Postmenopausal – Occurring after menopause.
Prevalence – Sometimes referred to as prevalence rate, is the proportion of persons in a population who have a particular disease or attribute at a specified point in time or over a specified period of time. Prevalence differs from incidence in that prevalence includes all cases, both new and preexisting, in the population at the specified time, whereas incidence is limited to new cases only.
Proctoscopy – An exam to determine whether uterine sarcoma has spread to the rectum. A lighted flexible or rigid tube is used to look inside the rectum.
Progestin – A synthetic form of progesterone that is similar to the hormone naturally produced by the body.
Progestin-Releasing Intrauterine Device (IUD) – A highly effective type of birth control that is inserted into the uterus. This type of IUD can also be used to reduce heavy and painful bleeding in some women with fibroids. The device, however, does not treat the fibroids themselves.
Progesterone – A female steroid hormone that prepares the uterine lining for pregnancy and maintains pregnancy when it occurs.
Prognosis – The forecast of the probable outcome or course of a disease; the patient's chance of recovery.
Reproductive potential – The ability to conceive and bear children.
Scope – A small tube with a light and camera lens for observation.
Selective Progesterone Receptor Modulators (SPRMs) – A class of drugs that block progesterone production and are used to treat hormone dependent conditions, such as uterine fibroids.
Smooth muscle – Type of muscle tissue found in thin sheets in hollow organs and structures like blood vessels, the small intestine, bladder, or uterus; smooth muscle is not under voluntary control.
Sonohysterography – A procedure in which sterile fluid is injected into the uterus through the cervix while ultrasound images are taken of the inside of the uterus.
Submucosal Fibroid – One of four types of fibroids. It develops underneath the uterine lining within the uterine cavity and may be a cause of excessive and prolonged menstrual bleeding.
Subserosal Fibroid – One of four types of fibroids. It develops in the outer portion of the uterus and continues to grow outward.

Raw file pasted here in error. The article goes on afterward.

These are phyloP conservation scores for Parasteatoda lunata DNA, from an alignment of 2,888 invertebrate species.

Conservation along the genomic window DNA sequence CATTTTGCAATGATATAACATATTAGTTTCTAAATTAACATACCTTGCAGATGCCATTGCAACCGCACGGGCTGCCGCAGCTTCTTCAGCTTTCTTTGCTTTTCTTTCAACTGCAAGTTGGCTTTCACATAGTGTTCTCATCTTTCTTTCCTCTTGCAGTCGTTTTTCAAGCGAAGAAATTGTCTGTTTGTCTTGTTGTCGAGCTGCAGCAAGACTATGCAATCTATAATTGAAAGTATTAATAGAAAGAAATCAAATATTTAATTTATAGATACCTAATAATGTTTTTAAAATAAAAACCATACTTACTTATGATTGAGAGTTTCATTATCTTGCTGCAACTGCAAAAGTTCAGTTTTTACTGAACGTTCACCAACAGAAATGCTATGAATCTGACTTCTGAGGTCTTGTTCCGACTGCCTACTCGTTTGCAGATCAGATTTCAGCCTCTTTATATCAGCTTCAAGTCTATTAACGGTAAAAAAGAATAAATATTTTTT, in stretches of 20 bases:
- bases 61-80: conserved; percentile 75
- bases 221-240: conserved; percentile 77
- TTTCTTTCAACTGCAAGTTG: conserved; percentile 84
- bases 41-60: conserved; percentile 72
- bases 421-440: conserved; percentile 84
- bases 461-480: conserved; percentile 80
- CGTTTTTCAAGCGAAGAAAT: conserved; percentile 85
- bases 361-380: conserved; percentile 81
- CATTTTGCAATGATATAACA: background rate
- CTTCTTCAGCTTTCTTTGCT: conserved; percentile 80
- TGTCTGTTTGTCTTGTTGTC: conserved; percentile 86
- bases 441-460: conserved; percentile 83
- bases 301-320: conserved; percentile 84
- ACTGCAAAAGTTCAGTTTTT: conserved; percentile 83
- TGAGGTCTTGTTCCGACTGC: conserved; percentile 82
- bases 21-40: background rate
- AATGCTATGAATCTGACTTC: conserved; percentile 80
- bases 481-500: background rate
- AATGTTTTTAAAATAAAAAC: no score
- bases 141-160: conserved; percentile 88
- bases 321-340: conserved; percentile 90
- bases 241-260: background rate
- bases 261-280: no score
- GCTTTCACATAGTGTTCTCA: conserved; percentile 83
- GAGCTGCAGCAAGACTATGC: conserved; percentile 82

Symptomatic – Experiencing symptoms of a disease or condition.
Symptom – A physical or mental feature that is regarded as indicating a condition of disease.
Tranexamic Acid (antifibrinolytic) – A non-hormonal medication to ease heavy menstrual periods. It is taken only on heavy bleeding days.
Transvaginal Ultrasound – A test using high frequency sound waves to get an image of a woman’s reproductive organs including the uterus, ovaries and cervix.
Tumor – An abnormal growth of tissue that can either be benign or malignant (cancerous).
Ultrasound – A common tool used by physicians such as gynecologists and radiologists that uses sound waves to view internal structures, organs, or tumors such as the uterus and fibroids.
Ureter – A tube that carries urine from the kidney to the bladder.
Uterine Fibroids – Also called leiomyomas or myomas, uterine fibroids are non-cancerous growths that develop from the muscle tissue of the uterus. They can cause painful, heavy periods and other symptoms as well as infertility in some situations. Uterine fibroids can form inside the uterus, on its outer surface, within its wall, or be attached to the uterus by a stem-like structure.
Uterine Fibroid Embolization (UFE) – This is an image-guided, minimally invasive procedure that uses a high-definition x-ray camera to guide a trained specialist, most commonly an interventional radiologist to introduce a catheter into the uterine arteries to deliver the particles. The goal is to block the fibroid blood vessels, starving the fibroids and causing them to shrink and die.
Uterine – Related to, occurring in, or part of the uterus.
Uterine Leiomysarcoma (LMS) – A rare (less than one in 1,000 diagnosis in the U.S. annually) cancerous fibroid. The average age of a woman diagnosed is 51 years and the vast majority of women diagnosed with LMS have no identifiable genetic risk factor. Uterine LMS is most often discovered by chance when a woman has a hysterectomy performed for fibroids but does not arise from an already-existing fibroid. Uterus – A muscular organ located in a woman’s pelvis that contains the developing fetus during pregnancy. Also called the womb.
Vagina – The muscular passage that connects the uterus and cervix with the outside of the body.
Womb – The muscular organ located in a woman’s pelvis that contains the developing fetus during pregnancy. Also called the uterus.